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INTERVIEW: MasterChef‘s Graham Elliot weighs in on working with Paula Deen & more in Week 14

With ingredients chosen by the judges’ kids and a cameo by Paula Deen, Week 14 of MasterChef proved epic for the final five. Chef Graham Elliot fills us in on his son Conrad’s Mystery Box mischief, the contestant whose heart is even bigger than his accent and his favorite Southern-fried fare.

Chef Graham Elliot - MasterChefSheKnows: Last night was a big night full of surprises! Which Mystery Box items in particular picked by you, Gordon and Joe’s sons made you laugh the most?

Graham Elliot: The coconut, the candy sprinkles and the individually-wrapped cheese slices. Regardless of how refined their palates are, they still gravitate toward bright colors and things they probably know are bad for them.

SK: Conrad is too cute. What were his contributions to the box?

GE: The sprinkles and chocolate hazelnut spread. He spent the rest of the time throwing oranges around the pantry and swinging a cucumber at the other kids.

SK: He’s two and a half… what kind of things do you cook for him at home?

GE: It’s our nightly routine to cook a late-night snack of scrambled eggs when I get home from the restaurant. He gets his stool, and he cracks his own eggs and stirs — the whole deal.

SK: Gordon and Joe’s sons — who were like little carbon copies of their dads — were all impressively polite. Were there any shenanigans behind the scenes we didn’t see?

GE: Nope! What you see is what you get. All of the kids got along great — they hung out and played before and after filming the show.

SK: James managed to make a restaurant-quality dessert with the mish-mash of ingredients and had to choose a dish with special significance to you, Joe or Gordon for the other chefs to cook. How would your soft-shell crab sandwich have tripped up the home chefs?

GE: Well, there’s a special technique to cleaning the crab that they would have needed to figure out and — similar to the calamari — the pan has to be exactly the right temp to evenly brown the outside and cook the center. They also would have had to make an aioli and make sure it was the right balance of richness and acidity to work with the naturally sweet crab.

SK: Natasha forgot to grab garlic for her Vietnamese pork-noodle soup and had to borrow some from Luca. Is he seriously the sweetest guy ever?

GE: One-hundred percent! We always talk about how he is funny and nice to a fault. And I think it comes out in his cooking and personality

SK: I thought for a minute that the garlic wasn’t going to matter, because y’all made it look like you were sending Natasha packing! How long did you judges deliberate before deciding to keep all five contestants?

GE: We went behind the glass and chatted at least three times because it was that close. We are looking for the best amateur home chef, and we don’t want feel pressured to eliminate someone who shouldn’t be going home.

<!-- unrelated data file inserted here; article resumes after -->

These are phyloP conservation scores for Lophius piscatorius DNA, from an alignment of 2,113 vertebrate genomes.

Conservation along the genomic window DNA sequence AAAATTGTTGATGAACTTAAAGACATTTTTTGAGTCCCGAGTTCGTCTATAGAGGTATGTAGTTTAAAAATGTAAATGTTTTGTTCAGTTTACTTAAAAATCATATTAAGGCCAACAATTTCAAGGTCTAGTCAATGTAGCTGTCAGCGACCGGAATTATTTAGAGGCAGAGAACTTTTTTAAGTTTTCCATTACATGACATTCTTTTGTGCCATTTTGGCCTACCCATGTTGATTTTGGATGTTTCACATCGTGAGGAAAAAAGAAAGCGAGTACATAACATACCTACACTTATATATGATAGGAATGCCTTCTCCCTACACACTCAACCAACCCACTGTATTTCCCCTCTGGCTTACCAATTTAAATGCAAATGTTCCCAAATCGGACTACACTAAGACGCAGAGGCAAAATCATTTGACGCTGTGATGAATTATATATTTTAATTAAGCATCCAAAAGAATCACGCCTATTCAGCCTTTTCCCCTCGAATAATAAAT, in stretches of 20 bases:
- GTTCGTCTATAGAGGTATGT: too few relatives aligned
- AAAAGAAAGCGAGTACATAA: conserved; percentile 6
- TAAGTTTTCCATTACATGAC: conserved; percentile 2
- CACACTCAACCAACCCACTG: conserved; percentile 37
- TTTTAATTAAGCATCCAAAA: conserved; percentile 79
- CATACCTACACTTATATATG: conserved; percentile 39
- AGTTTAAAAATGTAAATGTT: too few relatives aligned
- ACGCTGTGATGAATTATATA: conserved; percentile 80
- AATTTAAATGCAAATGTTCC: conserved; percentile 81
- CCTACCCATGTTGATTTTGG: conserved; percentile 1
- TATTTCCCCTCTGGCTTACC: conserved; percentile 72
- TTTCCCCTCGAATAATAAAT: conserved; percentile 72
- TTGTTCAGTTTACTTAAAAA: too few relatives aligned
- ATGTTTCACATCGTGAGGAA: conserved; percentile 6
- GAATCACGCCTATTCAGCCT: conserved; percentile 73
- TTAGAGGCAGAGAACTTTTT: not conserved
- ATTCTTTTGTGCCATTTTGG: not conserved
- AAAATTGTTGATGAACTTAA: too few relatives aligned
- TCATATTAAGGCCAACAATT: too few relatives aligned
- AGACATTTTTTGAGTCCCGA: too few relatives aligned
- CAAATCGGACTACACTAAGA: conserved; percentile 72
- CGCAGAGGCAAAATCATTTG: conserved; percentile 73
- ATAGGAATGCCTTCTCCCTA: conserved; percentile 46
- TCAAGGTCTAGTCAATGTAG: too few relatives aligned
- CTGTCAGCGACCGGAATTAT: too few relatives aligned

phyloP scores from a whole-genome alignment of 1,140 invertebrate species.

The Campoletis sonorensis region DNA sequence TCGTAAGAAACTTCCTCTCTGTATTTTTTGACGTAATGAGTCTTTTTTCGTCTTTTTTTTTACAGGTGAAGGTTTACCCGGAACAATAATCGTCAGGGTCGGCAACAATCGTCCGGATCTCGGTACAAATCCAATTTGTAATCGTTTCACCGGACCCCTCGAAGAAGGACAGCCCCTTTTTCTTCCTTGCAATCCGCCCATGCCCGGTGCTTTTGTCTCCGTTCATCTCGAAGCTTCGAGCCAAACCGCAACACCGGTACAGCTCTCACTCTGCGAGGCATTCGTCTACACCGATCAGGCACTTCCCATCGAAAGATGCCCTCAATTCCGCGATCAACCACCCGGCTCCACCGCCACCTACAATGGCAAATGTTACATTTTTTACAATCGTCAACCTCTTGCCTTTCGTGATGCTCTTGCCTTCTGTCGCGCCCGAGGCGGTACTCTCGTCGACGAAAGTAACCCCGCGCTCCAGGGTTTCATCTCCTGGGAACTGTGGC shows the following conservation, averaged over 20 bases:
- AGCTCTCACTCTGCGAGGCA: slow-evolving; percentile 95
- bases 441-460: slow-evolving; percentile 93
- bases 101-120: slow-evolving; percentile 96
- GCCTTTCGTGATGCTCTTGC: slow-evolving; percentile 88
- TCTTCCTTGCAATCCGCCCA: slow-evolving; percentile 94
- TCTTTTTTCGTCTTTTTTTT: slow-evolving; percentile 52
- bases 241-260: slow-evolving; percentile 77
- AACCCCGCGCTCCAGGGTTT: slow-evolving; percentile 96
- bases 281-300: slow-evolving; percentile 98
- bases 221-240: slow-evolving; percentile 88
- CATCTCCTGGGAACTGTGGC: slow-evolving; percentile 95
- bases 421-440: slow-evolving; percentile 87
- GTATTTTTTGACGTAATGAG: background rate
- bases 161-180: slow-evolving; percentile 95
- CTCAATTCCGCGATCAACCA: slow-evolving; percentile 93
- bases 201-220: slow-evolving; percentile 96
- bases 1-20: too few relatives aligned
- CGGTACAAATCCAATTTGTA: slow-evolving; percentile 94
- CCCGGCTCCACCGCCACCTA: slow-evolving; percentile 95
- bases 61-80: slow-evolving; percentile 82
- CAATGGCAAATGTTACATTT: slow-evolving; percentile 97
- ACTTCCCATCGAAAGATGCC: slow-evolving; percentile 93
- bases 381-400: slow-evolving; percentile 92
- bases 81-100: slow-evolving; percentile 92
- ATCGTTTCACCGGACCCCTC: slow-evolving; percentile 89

SK: The biggest challenge last night for the home chefs was whipping up a big Southern meal for a group of charity workers being hosted by Paula Deen. What was your impression of her?

GE: Paula played an integral part in moving the competition forward to the MC final episodes, choosing — along with Gordon, Joe and myself — the two finalists who skip a competition round to advance to the top four.

SK: You’re a big fan of Southern food, right? What’s your favorite Southern dish?

GE: It’s a tie between fried chicken, shrimp and grits and biscuits and gravy.

SK: Luca got to dole out chicken, alligator, catfish, pork chop and shrimp to the home chefs — including himself — for the challenge. Which would you have preferred to cook?

GE: The alligator because its intimidating and exotic enough to scare the other cooks, but it’s actually easy to tenderize, flavor and prepare. It would be a good psychological move against the other competitors.

SK: Jessie and Luca, who rocked the Vietnamese pork-noodle soup, came out on top in the Paula Deen challenge too! Is it rewarding to see such good people shine in the competition?

GE: Yeah, it’s always nice to see positive spirits rewarded. They are both great people and contestants.

SK: James, Natasha and Krissi had to face a serious pressure test back at the MasterChef kitchen… replicating signature dishes by you judges. Did you suspect your panna cotta dessert would be the one to send someone home?

GE: It’s definitely technical and requires a lot of finesse for plating, but both Gordon’s and Joe’s were equally tough, so it was anyone’s game.

SK: It sucks every week at this point seeing someone go, but I was really rooting for James. What gave Krissi the edge over him?

GE: Aside from the beef being closer to medium, Krissi’s dish was spot on — which I think surprised even her. James’ obviously didn’t set, making it the worst dish.

SK: I’m not a fan of Krissi making it to the final four — something I’m sure you’re tired of hearing already. Is she as volatile next week as the teaser preview suggests?

GE: Next week is as bad as it gets… that’s all I’m going to say!

More on MasterChef

INTERVIEW: MasterChef‘s Graham Elliot on Week 13 and what Gordon Ramsay is really like
INTERVIEW: MasterChef‘s Graham Elliot on the poultry that clipped a top contender’s wings
INTERVIEW: MasterChef‘s Graham Elliot on Bri vs. Bime for the comeback!

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Get behind-the-scenes deets on each episode by following our Q&A sessions with Chef Graham Elliot every Thursday. Have something you’re dying to ask the chef? Share via comment and your question may be featured!

Image credit: Matt Hoyle/Fox

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